Mike Pence refuses to invoke 25th Amendment to remove Donald Trump from office
'I do not believe that such a course of action is in the best interest of our nation or consistent with our Constitution,' Pence said
Washington: United States Vice President Mike Pence has refused to invoke the 25th Amendment to the American Constitution to remove President Donald Trump from office.
"Under our Constitution, the 25th Amendment is not a means of punishment or usurpation. Invoking the 25th Amendment in such a manner would set a terrible precedent," Pence said in a letter to House Speaker Nancy Pelosi.
Pelosi and House Democrats had pressed Pence and the Cabinet to remove Trump from office in the aftermath of the 6 January breach of the US Capitol by thousands of the president's loyalists.
"As you know full well, the 25th Amendment was designed to address Presidential incapacity or disability," Pence said in the letter, a copy of which was released by the White House on Tuesday night.
"Just a few months ago, when you introduced legislation to create a 25th Amendment Commission, you said, ''(a) President's fitness for office must be determined by science and facts.'' You said then that we must be ''very respectful of not making a judgment on the basis of a comment or behaviour that we don't like, but based on a medical decision.'' Madam Speaker, you were right," he wrote.
Pence said that after the horrific events of the past week, the administration's energy is directed towards ensuring an orderly transition.
"In the midst of a global pandemic, economic hardship for millions of Americans, and the tragic events of 6 January, now is the time for Americans to come together, now is the time to heal," Pence said.
"I urge you and every member of Congress to avoid actions that would further divide and inflame the passions of the moment. Work with us to lower the temperature and unite our country as we prepare to inaugurate President-elect Joe Biden as the next President of the United States. I pledge to you that I will continue to do my part to work in good faith with the incoming administration to ensure an orderly transition of power," the vice president wrote.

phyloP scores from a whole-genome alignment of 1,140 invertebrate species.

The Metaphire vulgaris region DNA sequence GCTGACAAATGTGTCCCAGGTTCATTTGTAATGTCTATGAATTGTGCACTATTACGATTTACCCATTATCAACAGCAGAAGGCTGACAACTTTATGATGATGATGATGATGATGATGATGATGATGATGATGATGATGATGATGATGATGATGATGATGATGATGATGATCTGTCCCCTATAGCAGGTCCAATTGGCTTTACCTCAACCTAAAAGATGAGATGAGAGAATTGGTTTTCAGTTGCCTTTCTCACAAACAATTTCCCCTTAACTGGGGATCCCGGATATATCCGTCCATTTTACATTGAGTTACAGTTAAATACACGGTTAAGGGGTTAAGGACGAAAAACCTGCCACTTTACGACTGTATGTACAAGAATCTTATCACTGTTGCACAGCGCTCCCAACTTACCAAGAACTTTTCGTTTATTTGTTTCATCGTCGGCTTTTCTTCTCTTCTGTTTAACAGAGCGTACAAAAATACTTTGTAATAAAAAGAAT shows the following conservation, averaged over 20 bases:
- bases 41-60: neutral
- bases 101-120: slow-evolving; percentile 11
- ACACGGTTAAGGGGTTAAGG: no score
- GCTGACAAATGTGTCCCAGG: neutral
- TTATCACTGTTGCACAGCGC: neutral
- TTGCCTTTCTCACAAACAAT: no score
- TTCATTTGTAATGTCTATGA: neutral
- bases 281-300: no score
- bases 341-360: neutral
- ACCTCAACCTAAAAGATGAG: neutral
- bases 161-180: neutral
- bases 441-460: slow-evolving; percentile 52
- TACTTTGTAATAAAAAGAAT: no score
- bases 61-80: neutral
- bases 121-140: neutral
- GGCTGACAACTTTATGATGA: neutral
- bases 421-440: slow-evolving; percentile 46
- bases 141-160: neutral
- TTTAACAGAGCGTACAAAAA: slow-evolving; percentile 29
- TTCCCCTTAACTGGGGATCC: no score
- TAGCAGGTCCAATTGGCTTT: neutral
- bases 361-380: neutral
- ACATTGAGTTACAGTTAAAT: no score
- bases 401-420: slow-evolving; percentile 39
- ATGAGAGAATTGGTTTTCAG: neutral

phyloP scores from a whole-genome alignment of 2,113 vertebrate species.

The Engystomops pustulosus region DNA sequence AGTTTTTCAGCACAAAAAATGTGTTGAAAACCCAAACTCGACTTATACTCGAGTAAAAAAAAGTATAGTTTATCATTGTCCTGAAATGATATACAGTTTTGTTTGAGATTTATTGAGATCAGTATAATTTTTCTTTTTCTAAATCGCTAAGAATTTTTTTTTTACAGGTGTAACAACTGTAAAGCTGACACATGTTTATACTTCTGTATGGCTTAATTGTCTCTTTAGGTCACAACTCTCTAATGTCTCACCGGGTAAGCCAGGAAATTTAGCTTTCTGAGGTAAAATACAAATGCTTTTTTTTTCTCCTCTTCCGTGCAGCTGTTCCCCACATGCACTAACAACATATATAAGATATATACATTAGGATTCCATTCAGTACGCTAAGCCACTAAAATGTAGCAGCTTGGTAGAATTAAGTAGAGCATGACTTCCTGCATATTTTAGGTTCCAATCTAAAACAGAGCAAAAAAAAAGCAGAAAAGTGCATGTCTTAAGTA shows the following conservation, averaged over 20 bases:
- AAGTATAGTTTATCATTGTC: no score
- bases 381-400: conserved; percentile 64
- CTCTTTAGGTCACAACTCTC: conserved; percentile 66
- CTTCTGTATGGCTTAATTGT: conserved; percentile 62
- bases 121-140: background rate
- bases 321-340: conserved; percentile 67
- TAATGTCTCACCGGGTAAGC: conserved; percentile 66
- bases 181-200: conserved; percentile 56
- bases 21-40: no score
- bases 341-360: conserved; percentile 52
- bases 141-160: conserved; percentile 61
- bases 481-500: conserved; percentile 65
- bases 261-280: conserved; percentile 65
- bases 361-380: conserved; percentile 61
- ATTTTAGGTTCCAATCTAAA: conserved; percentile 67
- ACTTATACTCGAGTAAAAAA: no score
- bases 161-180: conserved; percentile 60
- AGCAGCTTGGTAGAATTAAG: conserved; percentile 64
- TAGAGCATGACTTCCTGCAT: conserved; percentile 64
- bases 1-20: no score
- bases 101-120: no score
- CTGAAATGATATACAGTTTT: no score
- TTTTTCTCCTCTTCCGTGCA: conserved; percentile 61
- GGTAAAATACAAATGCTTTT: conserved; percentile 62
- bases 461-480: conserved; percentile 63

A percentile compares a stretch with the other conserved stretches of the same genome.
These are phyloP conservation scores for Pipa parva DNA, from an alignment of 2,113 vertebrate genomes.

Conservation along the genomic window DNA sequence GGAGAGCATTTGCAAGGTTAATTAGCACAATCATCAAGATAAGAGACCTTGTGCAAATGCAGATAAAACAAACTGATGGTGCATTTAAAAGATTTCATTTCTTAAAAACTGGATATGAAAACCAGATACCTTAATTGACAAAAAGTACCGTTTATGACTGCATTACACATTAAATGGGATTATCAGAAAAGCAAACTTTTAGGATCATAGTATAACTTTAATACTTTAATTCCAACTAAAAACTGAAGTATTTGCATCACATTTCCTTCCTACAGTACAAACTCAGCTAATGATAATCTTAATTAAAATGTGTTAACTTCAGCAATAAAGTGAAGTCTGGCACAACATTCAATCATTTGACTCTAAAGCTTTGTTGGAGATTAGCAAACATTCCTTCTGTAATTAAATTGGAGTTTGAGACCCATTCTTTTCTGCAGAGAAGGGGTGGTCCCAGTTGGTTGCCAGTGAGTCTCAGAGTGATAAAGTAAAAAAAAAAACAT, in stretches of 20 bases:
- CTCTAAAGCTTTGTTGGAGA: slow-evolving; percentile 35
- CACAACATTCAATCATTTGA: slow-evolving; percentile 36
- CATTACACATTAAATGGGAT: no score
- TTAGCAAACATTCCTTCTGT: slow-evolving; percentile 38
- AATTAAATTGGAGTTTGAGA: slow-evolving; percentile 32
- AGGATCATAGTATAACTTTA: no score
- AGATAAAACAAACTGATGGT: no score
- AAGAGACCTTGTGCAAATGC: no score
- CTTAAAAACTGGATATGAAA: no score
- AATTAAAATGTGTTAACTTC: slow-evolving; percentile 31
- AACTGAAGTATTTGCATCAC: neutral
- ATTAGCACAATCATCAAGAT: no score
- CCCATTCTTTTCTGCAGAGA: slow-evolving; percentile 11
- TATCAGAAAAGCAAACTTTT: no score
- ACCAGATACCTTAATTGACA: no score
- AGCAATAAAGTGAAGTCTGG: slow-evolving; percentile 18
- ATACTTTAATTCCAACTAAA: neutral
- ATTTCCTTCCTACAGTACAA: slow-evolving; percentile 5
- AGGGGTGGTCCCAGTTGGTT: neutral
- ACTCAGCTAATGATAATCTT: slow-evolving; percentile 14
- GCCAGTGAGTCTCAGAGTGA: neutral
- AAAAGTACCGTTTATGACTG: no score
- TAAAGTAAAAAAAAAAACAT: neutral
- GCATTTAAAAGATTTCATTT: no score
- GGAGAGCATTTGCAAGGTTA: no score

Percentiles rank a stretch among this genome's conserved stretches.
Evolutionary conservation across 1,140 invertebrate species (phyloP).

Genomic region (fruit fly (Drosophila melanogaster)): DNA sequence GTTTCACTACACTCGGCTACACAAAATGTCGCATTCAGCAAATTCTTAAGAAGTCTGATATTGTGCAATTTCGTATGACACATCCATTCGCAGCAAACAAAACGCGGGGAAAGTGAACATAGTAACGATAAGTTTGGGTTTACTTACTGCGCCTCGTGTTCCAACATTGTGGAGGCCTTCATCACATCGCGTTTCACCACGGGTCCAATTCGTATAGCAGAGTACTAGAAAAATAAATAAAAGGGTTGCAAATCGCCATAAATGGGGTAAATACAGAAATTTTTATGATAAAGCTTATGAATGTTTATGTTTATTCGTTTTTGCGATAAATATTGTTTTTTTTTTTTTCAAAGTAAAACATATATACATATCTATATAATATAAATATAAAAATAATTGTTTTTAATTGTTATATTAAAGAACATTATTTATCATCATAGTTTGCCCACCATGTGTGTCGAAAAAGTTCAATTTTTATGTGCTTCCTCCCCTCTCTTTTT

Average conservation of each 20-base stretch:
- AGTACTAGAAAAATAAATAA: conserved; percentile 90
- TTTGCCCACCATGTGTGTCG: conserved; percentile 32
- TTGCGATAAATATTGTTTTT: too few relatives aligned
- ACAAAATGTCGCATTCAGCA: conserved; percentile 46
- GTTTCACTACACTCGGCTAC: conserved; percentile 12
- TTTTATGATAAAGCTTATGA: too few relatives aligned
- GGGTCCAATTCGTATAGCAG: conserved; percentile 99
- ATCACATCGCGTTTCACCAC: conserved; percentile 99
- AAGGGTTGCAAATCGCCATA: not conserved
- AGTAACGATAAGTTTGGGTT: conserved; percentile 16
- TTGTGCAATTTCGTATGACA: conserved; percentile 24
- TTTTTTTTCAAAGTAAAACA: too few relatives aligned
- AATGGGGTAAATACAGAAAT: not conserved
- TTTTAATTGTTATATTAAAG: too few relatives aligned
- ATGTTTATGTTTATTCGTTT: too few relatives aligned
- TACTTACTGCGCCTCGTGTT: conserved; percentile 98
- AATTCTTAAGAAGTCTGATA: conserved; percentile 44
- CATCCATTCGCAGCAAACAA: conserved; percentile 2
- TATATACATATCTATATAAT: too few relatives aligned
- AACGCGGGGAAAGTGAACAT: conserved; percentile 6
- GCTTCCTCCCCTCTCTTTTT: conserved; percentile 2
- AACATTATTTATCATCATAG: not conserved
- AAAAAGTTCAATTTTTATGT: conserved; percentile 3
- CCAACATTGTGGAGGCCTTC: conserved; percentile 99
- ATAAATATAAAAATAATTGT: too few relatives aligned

Pence further said every American was shocked and saddened by the attack on the nation's Capitol last week.
"I am grateful for the leadership that you and other congressional leaders provided in reconvening Congress to complete the people's business on the very same day. It was a moment that demonstrated to the American people the unity that is still possible in Congress when it is needed most," he said.
"But now, with just eight days left in the President's term, you and the Democratic Caucus are demanding that the Cabinet and I invoke the 25th Amendment. I do not believe that such a course of action is in the best interest of our Nation or consistent with our Constitution," Pence said.
"Last week, I did not yield to pressure to exert power beyond my constitutional authority to determine the outcome of the election, and I will not now yield to efforts in the House of Representatives to play political games at a time so serious in the life of our nation," he added.
With Pence declining to invoke the 25th Amendment, the decks are now clear for House Democrats to vote on impeachment of Trump on Wednesday.
Under the 25h Amendment, the vice president can hold a meeting of the Cabinet which can vote that the President is not fit to hold the office.
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